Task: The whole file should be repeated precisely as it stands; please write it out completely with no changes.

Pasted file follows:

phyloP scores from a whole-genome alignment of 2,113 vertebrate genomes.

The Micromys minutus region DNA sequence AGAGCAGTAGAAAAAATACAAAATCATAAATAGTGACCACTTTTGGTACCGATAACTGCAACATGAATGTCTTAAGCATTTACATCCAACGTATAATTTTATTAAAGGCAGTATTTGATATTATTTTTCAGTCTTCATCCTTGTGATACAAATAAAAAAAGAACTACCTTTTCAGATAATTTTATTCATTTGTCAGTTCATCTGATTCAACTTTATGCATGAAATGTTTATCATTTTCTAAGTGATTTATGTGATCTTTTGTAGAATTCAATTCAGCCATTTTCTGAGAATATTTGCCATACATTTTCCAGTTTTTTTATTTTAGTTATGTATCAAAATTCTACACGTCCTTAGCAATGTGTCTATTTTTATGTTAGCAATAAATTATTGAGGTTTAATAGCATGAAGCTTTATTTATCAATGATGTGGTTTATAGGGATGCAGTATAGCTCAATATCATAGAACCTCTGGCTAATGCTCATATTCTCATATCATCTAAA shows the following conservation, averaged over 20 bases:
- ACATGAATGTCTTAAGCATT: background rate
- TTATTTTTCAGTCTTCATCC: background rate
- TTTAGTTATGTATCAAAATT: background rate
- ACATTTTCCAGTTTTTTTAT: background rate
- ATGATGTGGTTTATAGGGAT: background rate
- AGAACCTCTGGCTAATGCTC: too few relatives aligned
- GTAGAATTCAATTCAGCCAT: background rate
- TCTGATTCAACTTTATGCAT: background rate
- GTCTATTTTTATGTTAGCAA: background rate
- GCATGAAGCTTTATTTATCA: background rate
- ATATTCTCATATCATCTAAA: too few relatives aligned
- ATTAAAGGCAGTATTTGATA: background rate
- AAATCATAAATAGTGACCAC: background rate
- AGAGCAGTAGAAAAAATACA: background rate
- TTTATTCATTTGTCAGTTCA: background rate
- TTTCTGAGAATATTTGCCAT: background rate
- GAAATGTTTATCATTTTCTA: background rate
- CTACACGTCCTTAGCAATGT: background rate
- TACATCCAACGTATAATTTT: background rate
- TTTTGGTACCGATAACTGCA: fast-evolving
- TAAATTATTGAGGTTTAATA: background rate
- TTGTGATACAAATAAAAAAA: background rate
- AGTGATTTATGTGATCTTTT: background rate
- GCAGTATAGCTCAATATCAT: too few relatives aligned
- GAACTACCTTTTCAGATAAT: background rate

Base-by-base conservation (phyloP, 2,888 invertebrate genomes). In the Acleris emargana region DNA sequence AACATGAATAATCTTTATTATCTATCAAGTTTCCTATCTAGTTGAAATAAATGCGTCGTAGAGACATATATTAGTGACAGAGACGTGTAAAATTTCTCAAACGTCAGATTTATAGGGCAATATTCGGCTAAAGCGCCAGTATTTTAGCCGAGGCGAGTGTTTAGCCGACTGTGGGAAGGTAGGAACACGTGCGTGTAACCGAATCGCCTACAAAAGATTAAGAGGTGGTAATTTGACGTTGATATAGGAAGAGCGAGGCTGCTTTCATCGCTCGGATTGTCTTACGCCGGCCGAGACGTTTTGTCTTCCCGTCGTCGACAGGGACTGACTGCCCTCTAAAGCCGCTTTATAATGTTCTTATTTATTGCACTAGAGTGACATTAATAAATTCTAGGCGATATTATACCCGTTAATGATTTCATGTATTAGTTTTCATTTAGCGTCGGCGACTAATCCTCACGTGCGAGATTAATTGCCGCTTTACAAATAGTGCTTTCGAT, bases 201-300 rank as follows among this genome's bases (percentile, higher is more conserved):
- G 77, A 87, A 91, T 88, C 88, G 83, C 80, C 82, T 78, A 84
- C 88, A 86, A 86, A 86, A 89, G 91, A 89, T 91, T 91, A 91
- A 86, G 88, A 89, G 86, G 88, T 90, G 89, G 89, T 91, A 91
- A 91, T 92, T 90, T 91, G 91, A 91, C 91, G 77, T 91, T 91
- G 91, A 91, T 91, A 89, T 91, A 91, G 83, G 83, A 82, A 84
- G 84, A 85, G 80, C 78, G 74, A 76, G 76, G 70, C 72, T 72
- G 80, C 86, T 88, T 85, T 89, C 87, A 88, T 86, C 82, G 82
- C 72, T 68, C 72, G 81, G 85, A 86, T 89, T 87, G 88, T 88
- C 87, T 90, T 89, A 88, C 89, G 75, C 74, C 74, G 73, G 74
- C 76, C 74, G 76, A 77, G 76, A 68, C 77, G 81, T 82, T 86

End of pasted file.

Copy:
phyloP scores from a whole-genome alignment of 2,113 vertebrate genomes.

The Micromys minutus region DNA sequence AGAGCAGTAGAAAAAATACAAAATCATAAATAGTGACCACTTTTGGTACCGATAACTGCAACATGAATGTCTTAAGCATTTACATCCAACGTATAATTTTATTAAAGGCAGTATTTGATATTATTTTTCAGTCTTCATCCTTGTGATACAAATAAAAAAAGAACTACCTTTTCAGATAATTTTATTCATTTGTCAGTTCATCTGATTCAACTTTATGCATGAAATGTTTATCATTTTCTAAGTGATTTATGTGATCTTTTGTAGAATTCAATTCAGCCATTTTCTGAGAATATTTGCCATACATTTTCCAGTTTTTTTATTTTAGTTATGTATCAAAATTCTACACGTCCTTAGCAATGTGTCTATTTTTATGTTAGCAATAAATTATTGAGGTTTAATAGCATGAAGCTTTATTTATCAATGATGTGGTTTATAGGGATGCAGTATAGCTCAATATCATAGAACCTCTGGCTAATGCTCATATTCTCATATCATCTAAA shows the following conservation, averaged over 20 bases:
- ACATGAATGTCTTAAGCATT: background rate
- TTATTTTTCAGTCTTCATCC: background rate
- TTTAGTTATGTATCAAAATT: background rate
- ACATTTTCCAGTTTTTTTAT: background rate
- ATGATGTGGTTTATAGGGAT: background rate
- AGAACCTCTGGCTAATGCTC: too few relatives aligned
- GTAGAATTCAATTCAGCCAT: background rate
- TCTGATTCAACTTTATGCAT: background rate
- GTCTATTTTTATGTTAGCAA: background rate
- GCATGAAGCTTTATTTATCA: background rate
- ATATTCTCATATCATCTAAA: too few relatives aligned
- ATTAAAGGCAGTATTTGATA: background rate
- AAATCATAAATAGTGACCAC: background rate
- AGAGCAGTAGAAAAAATACA: background rate
- TTTATTCATTTGTCAGTTCA: background rate
- TTTCTGAGAATATTTGCCAT: background rate
- GAAATGTTTATCATTTTCTA: background rate
- CTACACGTCCTTAGCAATGT: background rate
- TACATCCAACGTATAATTTT: background rate
- TTTTGGTACCGATAACTGCA: fast-evolving
- TAAATTATTGAGGTTTAATA: background rate
- TTGTGATACAAATAAAAAAA: background rate
- AGTGATTTATGTGATCTTTT: background rate
- GCAGTATAGCTCAATATCAT: too few relatives aligned
- GAACTACCTTTTCAGATAAT: background rate

Base-by-base conservation (phyloP, 2,888 invertebrate genomes). In the Acleris emargana region DNA sequence AACATGAATAATCTTTATTATCTATCAAGTTTCCTATCTAGTTGAAATAAATGCGTCGTAGAGACATATATTAGTGACAGAGACGTGTAAAATTTCTCAAACGTCAGATTTATAGGGCAATATTCGGCTAAAGCGCCAGTATTTTAGCCGAGGCGAGTGTTTAGCCGACTGTGGGAAGGTAGGAACACGTGCGTGTAACCGAATCGCCTACAAAAGATTAAGAGGTGGTAATTTGACGTTGATATAGGAAGAGCGAGGCTGCTTTCATCGCTCGGATTGTCTTACGCCGGCCGAGACGTTTTGTCTTCCCGTCGTCGACAGGGACTGACTGCCCTCTAAAGCCGCTTTATAATGTTCTTATTTATTGCACTAGAGTGACATTAATAAATTCTAGGCGATATTATACCCGTTAATGATTTCATGTATTAGTTTTCATTTAGCGTCGGCGACTAATCCTCACGTGCGAGATTAATTGCCGCTTTACAAATAGTGCTTTCGAT, bases 201-300 rank as follows among this genome's bases (percentile, higher is more conserved):
- G 77, A 87, A 91, T 88, C 88, G 83, C 80, C 82, T 78, A 84
- C 88, A 86, A 86, A 86, A 89, G 91, A 89, T 91, T 91, A 91
- A 86, G 88, A 89, G 86, G 88, T 90, G 89, G 89, T 91, A 91
- A 91, T 92, T 90, T 91, G 91, A 91, C 91, G 77, T 91, T 91
- G 91, A 91, T 91, A 89, T 91, A 91, G 83, G 83, A 82, A 84
- G 84, A 85, G 80, C 78, G 74, A 76, G 76, G 70, C 72, T 72
- G 80, C 86, T 88, T 85, T 89, C 87, A 88, T 86, C 82, G 82
- C 72, T 68, C 72, G 81, G 85, A 86, T 89, T 87, G 88, T 88
- C 87, T 90, T 89, A 88, C 89, G 75, C 74, C 74, G 73, G 74
- C 76, C 74, G 76, A 77, G 76, A 68, C 77, G 81, T 82, T 86